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Ed Webb

Is Tunisia Abandoning Morocco for Algeria? - 0 views

  • Power balances in North Africa are shifting. The latest indication that Algeria’s star is rising—along with European demand for its natural gas—as Moroccan influence wanes was all but confirmed by Tunisia’s decision to include the leader of the Western Sahara independence movement the Polisario Front in an investment conference, a move seemingly designed to ruffle feathers in Morocco.
  • For decades, Tunisia has looked on, maintaining its neutral stance as both sides jockeyed for dominance. However, by appearing to have unilaterally invited Brahim Ghali, the Polisario leader and president of the self-declared Sahrawi Arab Democratic Republic, to a conference it was holding in tandem with Japan, that neutrality has come into question. Moreover, for many observers, the invitation confirmed what many suspected: that Tunisia is growing increasingly close to Algeria, potentially at the expense of its historically close ties with Morocco, while Rabat’s relations with Japan, which Tunis enjoys a burgeoning relationship with, are cast into doubt.
  • His presence appeared to take many by surprise, not least Morocco, which swiftly issued furious missives of the “hurt” caused to the Moroccan people by Tunis’s action. Ambassadors were withdrawn by both countries while Morocco’s newspapers denounced Tunisia’s shortcomings.
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  • Saied and his foreign ministry claimed surprise at the reaction, citing a circular from the African Union, which extended the invitation to all leaders, including Ghali. A statement was issued by the foreign ministry, reaffirming the country’s total neutrality in line with international law, stating, “This position will not change until the concerned parties find a peaceful solution acceptable to all.”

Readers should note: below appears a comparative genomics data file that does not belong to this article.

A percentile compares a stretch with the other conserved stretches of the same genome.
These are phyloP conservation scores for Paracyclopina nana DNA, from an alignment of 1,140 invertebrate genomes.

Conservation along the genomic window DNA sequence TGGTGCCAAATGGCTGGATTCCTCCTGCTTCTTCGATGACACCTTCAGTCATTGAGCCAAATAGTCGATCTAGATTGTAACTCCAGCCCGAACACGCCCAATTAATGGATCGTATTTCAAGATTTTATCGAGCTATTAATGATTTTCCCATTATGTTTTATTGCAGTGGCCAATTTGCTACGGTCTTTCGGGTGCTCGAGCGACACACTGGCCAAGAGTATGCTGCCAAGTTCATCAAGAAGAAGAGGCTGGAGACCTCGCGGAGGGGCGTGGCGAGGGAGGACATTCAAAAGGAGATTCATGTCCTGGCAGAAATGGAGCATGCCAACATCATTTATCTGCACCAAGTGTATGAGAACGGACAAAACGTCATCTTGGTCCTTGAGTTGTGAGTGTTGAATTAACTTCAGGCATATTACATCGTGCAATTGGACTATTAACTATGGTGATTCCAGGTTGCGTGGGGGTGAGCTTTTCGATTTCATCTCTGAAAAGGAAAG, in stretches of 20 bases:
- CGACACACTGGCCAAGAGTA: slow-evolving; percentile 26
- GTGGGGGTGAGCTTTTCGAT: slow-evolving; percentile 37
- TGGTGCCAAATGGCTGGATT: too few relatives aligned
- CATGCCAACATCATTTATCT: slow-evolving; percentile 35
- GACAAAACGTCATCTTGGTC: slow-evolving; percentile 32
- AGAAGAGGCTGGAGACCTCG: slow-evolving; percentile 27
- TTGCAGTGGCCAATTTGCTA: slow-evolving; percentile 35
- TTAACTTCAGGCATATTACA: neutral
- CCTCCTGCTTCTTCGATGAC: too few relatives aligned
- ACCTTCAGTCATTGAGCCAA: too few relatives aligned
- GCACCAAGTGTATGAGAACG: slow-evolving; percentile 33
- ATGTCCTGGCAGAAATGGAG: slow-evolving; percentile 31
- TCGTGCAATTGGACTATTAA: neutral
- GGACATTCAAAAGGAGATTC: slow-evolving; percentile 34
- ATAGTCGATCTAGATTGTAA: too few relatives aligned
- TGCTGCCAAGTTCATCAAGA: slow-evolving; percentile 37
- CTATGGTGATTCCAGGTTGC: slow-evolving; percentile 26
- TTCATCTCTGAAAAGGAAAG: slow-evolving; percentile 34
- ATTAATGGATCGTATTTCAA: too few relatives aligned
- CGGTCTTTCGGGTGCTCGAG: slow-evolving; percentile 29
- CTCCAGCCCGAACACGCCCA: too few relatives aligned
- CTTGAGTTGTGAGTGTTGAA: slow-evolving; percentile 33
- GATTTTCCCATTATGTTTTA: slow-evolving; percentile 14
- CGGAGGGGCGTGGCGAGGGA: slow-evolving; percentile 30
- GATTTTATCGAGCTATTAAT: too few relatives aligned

• Morocco’s King Mohammed VI used a televised address to send what he said was a clear message to the world, telling viewers, “The Sahara issue is the prism through which Morocco views its international environment.”
  • with European gas prices soaring, Algeria—Europe’s third-largest gas supplier (after Russia and Norway) and the Polisario Front’s chief backer—is also enjoying a diplomatic renaissance. European politicians and regional power brokers are all enjoying a renewed interest in Algiers, with Tunisia’s Saied among them
  • Tunis also relies on Algeria for its own gas, buying it at a discounted price, as well as receiving revenue for the transport of Algerian gas across its territory, bound for Sicily and then the rest of Europe.
  • “The war in Ukraine and its impacts on Europe in terms of gas supplies reposition Algeria as an important player in the western Mediterranean,”
  • The plight of the Sahrawis is one of the world’s longest-standing refugee crises. Since 1975, thousands of Sahrawis have been sheltering in the Algerian desert, waiting for the opportunity to return home.
  • the U.N. estimates that around 90,000 “vulnerable refugees” are sheltering in the desert, relying on international aid just for their daily food and shelter.
  • “Weather conditions are especially adverse in this part of southern Algeria, where temperatures in summer can reach up to more than of 50 degrees Celsius (120 degrees Fahrenheit), which causes casualties among the elderly, children, and pregnant women.”
  • with both Algeria and Morocco having relatively static leaderships, where there is little change in personnel, the dispute was allowed to rumble on
Ed Webb

French report grapples with nuclear fallout from Algerian War - Bulletin of the Atomic ... - 2 views

  • In January, the French historian Benjamin Stora filed a report commissioned by the French President Emmanuel Macron aimed at “reconciliation of memories between France and Algeria,” which France ruled as the jewel of its colonial empire for more than 130 years. The Stora Report addressed several scars from the Algerian War for Independence (1954–62), a bloody struggle for decolonization that met savage repression by French troops. One of these controversies stems from French use of the Algerian Sahara for nuclear weapons development.
  • Between 1960 and 1966, France detonated 17 nuclear devices in the Algerian Sahara: four atmospheric explosions during the Algerian War, and another 13 underground, most of these after Algerian Independence
  • radioactive fallout from the Algerian War has remained a thorn between the two nations
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  • Disagreement between France and Algeria about the future of nuclear test sites in the Sahara was one reason why the first round of peace talks at Evian, Switzerland, broke down in June 1961